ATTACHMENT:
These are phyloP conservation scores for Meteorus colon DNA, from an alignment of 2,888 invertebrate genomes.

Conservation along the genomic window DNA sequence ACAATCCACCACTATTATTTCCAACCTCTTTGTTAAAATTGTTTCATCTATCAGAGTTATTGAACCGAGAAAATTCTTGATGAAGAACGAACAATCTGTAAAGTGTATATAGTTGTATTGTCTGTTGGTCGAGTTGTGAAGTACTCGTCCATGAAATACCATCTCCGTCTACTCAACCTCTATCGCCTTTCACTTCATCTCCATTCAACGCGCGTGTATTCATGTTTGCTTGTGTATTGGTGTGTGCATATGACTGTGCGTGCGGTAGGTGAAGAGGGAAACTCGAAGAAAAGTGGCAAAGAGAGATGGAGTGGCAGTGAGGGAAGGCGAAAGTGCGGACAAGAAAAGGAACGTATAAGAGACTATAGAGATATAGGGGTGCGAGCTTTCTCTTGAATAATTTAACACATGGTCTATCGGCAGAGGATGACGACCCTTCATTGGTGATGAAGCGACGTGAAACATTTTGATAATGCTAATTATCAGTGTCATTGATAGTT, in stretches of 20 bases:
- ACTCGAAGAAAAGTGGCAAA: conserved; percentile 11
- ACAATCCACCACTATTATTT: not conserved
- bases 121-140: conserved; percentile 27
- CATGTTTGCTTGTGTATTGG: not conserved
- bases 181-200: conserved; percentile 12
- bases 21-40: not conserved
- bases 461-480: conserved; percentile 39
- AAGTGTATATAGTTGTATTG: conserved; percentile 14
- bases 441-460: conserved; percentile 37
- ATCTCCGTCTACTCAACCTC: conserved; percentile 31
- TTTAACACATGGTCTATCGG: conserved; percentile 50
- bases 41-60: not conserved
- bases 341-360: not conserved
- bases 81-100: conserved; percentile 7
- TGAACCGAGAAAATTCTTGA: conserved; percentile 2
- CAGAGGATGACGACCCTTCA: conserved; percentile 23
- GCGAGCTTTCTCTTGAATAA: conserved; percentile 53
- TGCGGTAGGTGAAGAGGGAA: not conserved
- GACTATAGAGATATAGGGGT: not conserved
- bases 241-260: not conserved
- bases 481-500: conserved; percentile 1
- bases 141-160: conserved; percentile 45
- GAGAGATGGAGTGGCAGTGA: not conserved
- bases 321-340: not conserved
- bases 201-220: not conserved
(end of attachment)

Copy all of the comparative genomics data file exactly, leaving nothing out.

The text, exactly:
These are phyloP conservation scores for Meteorus colon DNA, from an alignment of 2,888 invertebrate genomes.

Conservation along the genomic window DNA sequence ACAATCCACCACTATTATTTCCAACCTCTTTGTTAAAATTGTTTCATCTATCAGAGTTATTGAACCGAGAAAATTCTTGATGAAGAACGAACAATCTGTAAAGTGTATATAGTTGTATTGTCTGTTGGTCGAGTTGTGAAGTACTCGTCCATGAAATACCATCTCCGTCTACTCAACCTCTATCGCCTTTCACTTCATCTCCATTCAACGCGCGTGTATTCATGTTTGCTTGTGTATTGGTGTGTGCATATGACTGTGCGTGCGGTAGGTGAAGAGGGAAACTCGAAGAAAAGTGGCAAAGAGAGATGGAGTGGCAGTGAGGGAAGGCGAAAGTGCGGACAAGAAAAGGAACGTATAAGAGACTATAGAGATATAGGGGTGCGAGCTTTCTCTTGAATAATTTAACACATGGTCTATCGGCAGAGGATGACGACCCTTCATTGGTGATGAAGCGACGTGAAACATTTTGATAATGCTAATTATCAGTGTCATTGATAGTT, in stretches of 20 bases:
- ACTCGAAGAAAAGTGGCAAA: conserved; percentile 11
- ACAATCCACCACTATTATTT: not conserved
- bases 121-140: conserved; percentile 27
- CATGTTTGCTTGTGTATTGG: not conserved
- bases 181-200: conserved; percentile 12
- bases 21-40: not conserved
- bases 461-480: conserved; percentile 39
- AAGTGTATATAGTTGTATTG: conserved; percentile 14
- bases 441-460: conserved; percentile 37
- ATCTCCGTCTACTCAACCTC: conserved; percentile 31
- TTTAACACATGGTCTATCGG: conserved; percentile 50
- bases 41-60: not conserved
- bases 341-360: not conserved
- bases 81-100: conserved; percentile 7
- TGAACCGAGAAAATTCTTGA: conserved; percentile 2
- CAGAGGATGACGACCCTTCA: conserved; percentile 23
- GCGAGCTTTCTCTTGAATAA: conserved; percentile 53
- TGCGGTAGGTGAAGAGGGAA: not conserved
- GACTATAGAGATATAGGGGT: not conserved
- bases 241-260: not conserved
- bases 481-500: conserved; percentile 1
- bases 141-160: conserved; percentile 45
- GAGAGATGGAGTGGCAGTGA: not conserved
- bases 321-340: not conserved
- bases 201-220: not conserved